To make amazing beer, you’re going to need to boil and ferment your ingredients with some basic equipment. If you’re just starting out, and aren’t sure if you’re ready to commit to this hobby, I have good news for you: you don’t need an extensive collection of gear to get started.
You’re going to want to make this a Christmas tradition. Ginger, cloves, cinnamon, the spicy notes of Belgian yeast—what’s not to love about this recipe? Treat this as a starting point. Make it your own family recipe. You could toss in some orange peel or some nutmeg to mix things up a bit. Egg nog is soooooo 1765.
This recipe has so many hops, I have no room to write a description! It’s the perfect beer to serve your hop-head drinking pals. Seriously, look at the IBU count on this bad boy and see if they can handle it.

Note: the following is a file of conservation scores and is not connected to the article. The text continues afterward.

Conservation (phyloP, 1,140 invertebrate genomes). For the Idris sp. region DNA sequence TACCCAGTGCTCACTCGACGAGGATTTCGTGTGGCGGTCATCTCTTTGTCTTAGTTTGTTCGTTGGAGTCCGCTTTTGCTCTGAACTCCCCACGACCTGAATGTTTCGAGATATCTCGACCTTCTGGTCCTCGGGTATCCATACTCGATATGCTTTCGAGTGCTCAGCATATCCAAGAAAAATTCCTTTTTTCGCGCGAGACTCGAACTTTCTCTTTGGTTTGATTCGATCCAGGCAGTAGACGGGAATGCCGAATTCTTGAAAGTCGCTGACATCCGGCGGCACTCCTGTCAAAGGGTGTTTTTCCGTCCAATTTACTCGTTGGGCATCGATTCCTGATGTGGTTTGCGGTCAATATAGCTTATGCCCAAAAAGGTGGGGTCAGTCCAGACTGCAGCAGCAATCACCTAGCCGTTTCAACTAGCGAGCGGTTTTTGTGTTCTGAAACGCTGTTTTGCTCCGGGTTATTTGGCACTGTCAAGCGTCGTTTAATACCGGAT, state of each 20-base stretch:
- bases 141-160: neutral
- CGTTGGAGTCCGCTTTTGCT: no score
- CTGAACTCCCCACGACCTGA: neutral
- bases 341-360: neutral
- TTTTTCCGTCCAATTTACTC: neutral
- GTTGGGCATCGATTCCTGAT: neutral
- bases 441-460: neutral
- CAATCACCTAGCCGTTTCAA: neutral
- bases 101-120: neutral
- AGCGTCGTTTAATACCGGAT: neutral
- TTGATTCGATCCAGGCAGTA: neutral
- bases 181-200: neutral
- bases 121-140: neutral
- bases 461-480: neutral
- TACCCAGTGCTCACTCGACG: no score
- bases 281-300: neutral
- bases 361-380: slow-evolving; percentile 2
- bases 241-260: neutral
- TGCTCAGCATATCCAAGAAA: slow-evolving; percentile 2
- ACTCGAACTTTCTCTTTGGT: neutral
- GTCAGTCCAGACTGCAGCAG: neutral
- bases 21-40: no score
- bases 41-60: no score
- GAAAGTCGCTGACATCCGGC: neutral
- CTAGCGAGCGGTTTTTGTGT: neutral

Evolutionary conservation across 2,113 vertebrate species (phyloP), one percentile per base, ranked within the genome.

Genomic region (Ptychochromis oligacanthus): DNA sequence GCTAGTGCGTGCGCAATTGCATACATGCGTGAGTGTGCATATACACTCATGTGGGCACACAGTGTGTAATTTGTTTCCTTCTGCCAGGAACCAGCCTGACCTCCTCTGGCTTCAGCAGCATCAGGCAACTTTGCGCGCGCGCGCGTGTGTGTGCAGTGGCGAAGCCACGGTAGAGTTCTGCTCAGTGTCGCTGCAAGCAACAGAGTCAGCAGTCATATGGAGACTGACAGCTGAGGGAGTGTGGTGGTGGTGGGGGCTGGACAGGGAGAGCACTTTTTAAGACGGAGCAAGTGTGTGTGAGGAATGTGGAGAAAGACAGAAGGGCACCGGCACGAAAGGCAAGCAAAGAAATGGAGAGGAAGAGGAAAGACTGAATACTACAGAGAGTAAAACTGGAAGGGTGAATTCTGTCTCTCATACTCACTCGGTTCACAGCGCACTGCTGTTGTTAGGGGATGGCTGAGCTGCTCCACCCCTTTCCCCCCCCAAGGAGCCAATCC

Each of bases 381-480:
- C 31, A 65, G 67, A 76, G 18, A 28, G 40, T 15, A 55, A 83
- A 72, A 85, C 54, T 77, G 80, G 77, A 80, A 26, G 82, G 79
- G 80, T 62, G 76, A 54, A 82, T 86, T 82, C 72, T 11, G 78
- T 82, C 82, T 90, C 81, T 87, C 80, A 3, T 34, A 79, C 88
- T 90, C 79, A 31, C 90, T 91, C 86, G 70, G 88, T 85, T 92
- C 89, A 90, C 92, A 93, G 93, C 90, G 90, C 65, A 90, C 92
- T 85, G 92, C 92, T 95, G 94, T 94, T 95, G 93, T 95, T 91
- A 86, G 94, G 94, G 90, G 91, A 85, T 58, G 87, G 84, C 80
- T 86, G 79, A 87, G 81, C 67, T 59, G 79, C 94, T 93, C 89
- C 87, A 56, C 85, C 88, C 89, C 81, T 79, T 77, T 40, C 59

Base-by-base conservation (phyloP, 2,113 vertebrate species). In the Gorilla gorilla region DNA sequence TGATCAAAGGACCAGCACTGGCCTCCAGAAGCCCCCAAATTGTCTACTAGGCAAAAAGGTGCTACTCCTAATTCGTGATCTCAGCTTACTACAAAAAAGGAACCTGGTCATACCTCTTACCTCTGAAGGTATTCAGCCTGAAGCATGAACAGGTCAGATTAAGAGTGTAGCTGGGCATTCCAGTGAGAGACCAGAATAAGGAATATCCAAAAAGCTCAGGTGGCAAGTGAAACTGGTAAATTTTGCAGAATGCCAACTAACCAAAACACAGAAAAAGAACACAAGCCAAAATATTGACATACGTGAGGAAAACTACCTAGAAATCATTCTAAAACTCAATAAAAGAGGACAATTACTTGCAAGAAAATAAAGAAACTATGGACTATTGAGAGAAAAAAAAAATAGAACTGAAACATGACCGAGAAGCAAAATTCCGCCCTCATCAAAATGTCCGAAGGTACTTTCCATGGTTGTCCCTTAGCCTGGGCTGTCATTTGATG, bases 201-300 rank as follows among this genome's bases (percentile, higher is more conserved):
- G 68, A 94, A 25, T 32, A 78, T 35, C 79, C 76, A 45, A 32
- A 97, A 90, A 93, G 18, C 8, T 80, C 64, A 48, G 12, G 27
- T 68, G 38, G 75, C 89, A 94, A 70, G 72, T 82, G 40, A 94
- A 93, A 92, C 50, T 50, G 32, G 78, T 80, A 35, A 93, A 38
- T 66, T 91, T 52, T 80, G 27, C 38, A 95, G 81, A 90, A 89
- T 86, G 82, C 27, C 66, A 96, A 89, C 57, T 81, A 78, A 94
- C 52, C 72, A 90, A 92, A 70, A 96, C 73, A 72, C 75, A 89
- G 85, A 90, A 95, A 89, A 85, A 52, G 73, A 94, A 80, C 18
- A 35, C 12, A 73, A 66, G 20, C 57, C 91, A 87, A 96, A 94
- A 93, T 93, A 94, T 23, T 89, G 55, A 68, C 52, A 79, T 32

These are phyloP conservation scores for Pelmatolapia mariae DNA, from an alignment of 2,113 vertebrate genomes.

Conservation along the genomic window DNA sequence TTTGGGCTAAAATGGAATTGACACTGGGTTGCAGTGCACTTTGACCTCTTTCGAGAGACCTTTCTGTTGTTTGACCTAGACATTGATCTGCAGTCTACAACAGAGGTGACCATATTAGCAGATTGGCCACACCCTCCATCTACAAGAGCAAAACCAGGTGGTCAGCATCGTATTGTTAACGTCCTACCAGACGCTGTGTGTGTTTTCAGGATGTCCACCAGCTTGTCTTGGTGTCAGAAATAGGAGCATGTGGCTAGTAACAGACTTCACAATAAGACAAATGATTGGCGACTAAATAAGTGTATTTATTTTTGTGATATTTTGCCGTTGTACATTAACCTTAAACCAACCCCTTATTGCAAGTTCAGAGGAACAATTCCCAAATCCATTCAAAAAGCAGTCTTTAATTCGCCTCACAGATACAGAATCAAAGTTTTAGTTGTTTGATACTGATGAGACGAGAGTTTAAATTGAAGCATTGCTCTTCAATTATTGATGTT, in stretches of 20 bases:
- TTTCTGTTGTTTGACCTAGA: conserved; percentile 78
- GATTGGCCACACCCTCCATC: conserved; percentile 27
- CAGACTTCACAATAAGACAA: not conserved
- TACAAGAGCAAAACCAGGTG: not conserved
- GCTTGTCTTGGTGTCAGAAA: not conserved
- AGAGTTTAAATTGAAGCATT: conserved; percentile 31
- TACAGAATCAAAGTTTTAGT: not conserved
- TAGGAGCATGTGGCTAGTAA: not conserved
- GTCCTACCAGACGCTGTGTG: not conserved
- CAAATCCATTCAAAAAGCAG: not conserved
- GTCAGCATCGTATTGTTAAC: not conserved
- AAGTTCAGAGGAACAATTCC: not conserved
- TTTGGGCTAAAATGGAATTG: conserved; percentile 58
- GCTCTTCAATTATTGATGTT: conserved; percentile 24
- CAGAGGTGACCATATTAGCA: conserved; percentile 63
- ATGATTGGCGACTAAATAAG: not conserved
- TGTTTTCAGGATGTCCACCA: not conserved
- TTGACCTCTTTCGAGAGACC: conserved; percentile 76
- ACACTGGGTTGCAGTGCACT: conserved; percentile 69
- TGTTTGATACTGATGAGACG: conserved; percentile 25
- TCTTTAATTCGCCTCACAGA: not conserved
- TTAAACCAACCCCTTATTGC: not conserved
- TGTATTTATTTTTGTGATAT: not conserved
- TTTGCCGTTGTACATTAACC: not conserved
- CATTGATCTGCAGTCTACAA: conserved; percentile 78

It probably comes as no surprise that the Scots have their own distinct flavour and beer style. Scotland, the land of scotch whiskey, grows a lot of barley. It’s a crop that has been readily available to brewers in the land of lovat tweed, so it comes as no surprise that Scotland has a unique brewing culture. While barley may have been an easy crop to grow in Scotland, hops were a bit more challenging. Hence the sweet malt-forward flavour profile of this classic style.